Exploring the Three Categories of Single-Cell Methods

methods single nuclei singlecell technology
Plate-based methods, one of the three methods of single cell technology. The others are droplet-based methods and micro, nano or pico-well based methods.

Biology has undergone a revolution thanks to single-cell studies, which have made it possible to examine cells with never-before-seen accuracy. It can be confusing with so many different protocols available. However, if we look at them closely, they can be divided into three main categories. I'll dive into each of these categories in this blog post. By the end of it, you will be better able to weigh the advantages and disadvantages of each method. 

 1. Plate-based Methods

This was the first method to appear and be published. Cell isolation is done by placing one cell in one well. This can be done manually under the microscope or in an automated way using an automatic cell dispenser, or FACS. If using FACS, we can even do a simple multiomic approach. Prior to FACS, we stain our cells with one or more antibodies against the protein (s) of interest. After that, we will do index sorting. Basically, we will save the characteristics of each cell and the plate well where it is localized. After that, we will be able to correlate this information with the genomic or transcriptomics information of each cell. Example: Cell 1A is expressing protein B and has five apoptotic genes up-regulated.

The essential material for this method are plates. They can be 96- or 384-well plates. Some commercial options available based on this type of method are: REPLI-g Advanced DNA Single Cell Kit (Qiagen), SMART-Seq Single Cell Kit (Takara Bio), ResolveDNA or ResolveOME (Bioscryb), or Evercode Whole Trancriptome (Parse Biosciences). With the exception of Parse Biosciences technology, plate-based approaches are low-throughput assays. So, if you have between a dozen and a hundred cells, you can use these approaches.

 2. Micro, Nano, or Pico-based Methods

Similar to the plate-based methods, here we also use wells to individualize cells. But in this case, the wells are very tiny. Depending on the commercial brand, we can have micro, nano, or pico-wells. These wells make part of a chip. After we load the cell suspension on the chip, the cells will fall by gravity into the wells. To be sure that we have one cell per well, we need to use the recommended cell concentration. This type of approach is a high-throughput assay, giving us the option of analyzing large numbers of cells. Some commercial options are: HIVE scRNAseq (Honeycomb Biotechnologies), GEXScope single cell RNA kits (Singleron), the ICELL8 system (Takara Bio) and BD Rhapsody system (BD Biosciences).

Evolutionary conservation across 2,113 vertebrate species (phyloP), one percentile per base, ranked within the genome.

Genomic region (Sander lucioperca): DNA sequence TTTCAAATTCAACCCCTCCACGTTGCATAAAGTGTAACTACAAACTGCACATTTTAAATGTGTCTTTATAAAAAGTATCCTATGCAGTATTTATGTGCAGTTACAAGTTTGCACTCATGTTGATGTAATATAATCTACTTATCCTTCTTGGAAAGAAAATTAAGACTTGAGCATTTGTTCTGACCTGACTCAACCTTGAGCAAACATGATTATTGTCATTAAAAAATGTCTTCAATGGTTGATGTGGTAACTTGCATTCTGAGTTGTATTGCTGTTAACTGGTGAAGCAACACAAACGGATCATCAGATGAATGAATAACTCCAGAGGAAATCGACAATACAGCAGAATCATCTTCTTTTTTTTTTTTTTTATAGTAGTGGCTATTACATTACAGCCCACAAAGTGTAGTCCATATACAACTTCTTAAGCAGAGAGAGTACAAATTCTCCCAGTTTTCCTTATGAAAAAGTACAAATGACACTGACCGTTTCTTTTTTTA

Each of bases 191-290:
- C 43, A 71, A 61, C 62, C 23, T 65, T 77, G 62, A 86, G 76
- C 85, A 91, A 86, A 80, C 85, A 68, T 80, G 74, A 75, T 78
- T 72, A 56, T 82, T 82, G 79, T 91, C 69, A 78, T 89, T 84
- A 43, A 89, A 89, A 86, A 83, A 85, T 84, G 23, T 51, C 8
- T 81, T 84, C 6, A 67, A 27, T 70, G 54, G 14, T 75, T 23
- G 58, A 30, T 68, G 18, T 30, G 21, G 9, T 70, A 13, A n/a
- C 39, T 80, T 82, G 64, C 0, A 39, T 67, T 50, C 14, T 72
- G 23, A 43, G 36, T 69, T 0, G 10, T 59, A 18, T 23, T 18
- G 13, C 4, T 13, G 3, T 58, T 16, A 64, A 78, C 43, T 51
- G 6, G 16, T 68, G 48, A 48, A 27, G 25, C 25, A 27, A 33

This type of method is ideal in cases where we want to study sensitive cells, like granulocytes or neutrophils. The main reason is that the cells enter the wells by gravity, not due to forces that can make them "explode", what makes this type of method very gentle with the cells. Some commercial options even allow us to load our cells into the chip, store them, and perform the experiment days later. This can be crucial for projects where the sample collection site is different from the laboratory site or when the samples cannot be processed on the same day of collection.

 3. Droplet-based Methods

These are the most widely used and known single-cell methods. Some commercial options available are those from 10X Genomics (Chromium Controllers), Mission Bio (Tapestri), Dolomite Bio (Nadia), or MGI (DNBelab C Series).

To use this type of assays, we will need a machine that will be able to individualize one cell inside an oil droplet. Just for you to have an idea of how it works, let's imagine a thin horizontal capillary or channel where we will load our cells that are resuspended in a water-based mixture formed by all the constituents needed for our downstream application (e.g., DNTP, enzyme, etc.). In the middle of the horizontal channel, there will be a vertical channel crossing it. In this one, there will be a flow of unique labels that are small beads. One bead will be attached to one cell. After the cell is labelled with the unique bead, it will continue in the horizontal channel flow until it enters a pool filled of oil. When this happens, it will be formed automatically an oil droplet around the cell, being this the way of isolating it from the others. These droplets resemble kitchen droplets when we mix water and oil. Each droplet will work as a PCR reaction tube.

The droplet-based methods are high-throughput assays and they can be used in most part of the research projects. Since this type of method is the most developed, we will find more applications (e.g. genomics, transcriptomics, epigenomics, multiomics...).

Clarification: Sometimes people refer to the droplet-based methods as microfluidics. It is true because the machines are based on a microfluidic system. However, microfluidics is also the base of the chips (micro, nano, or pico-well-based methods). So, microfluidics refers to systems that can process small quantities of fluids by using tiny channels with dimensions at the micro-scale.

Now that you know the three main different types of single-cell methods, you can choose better the technology for you project. I hope you find this article useful.

Have a lovely day.



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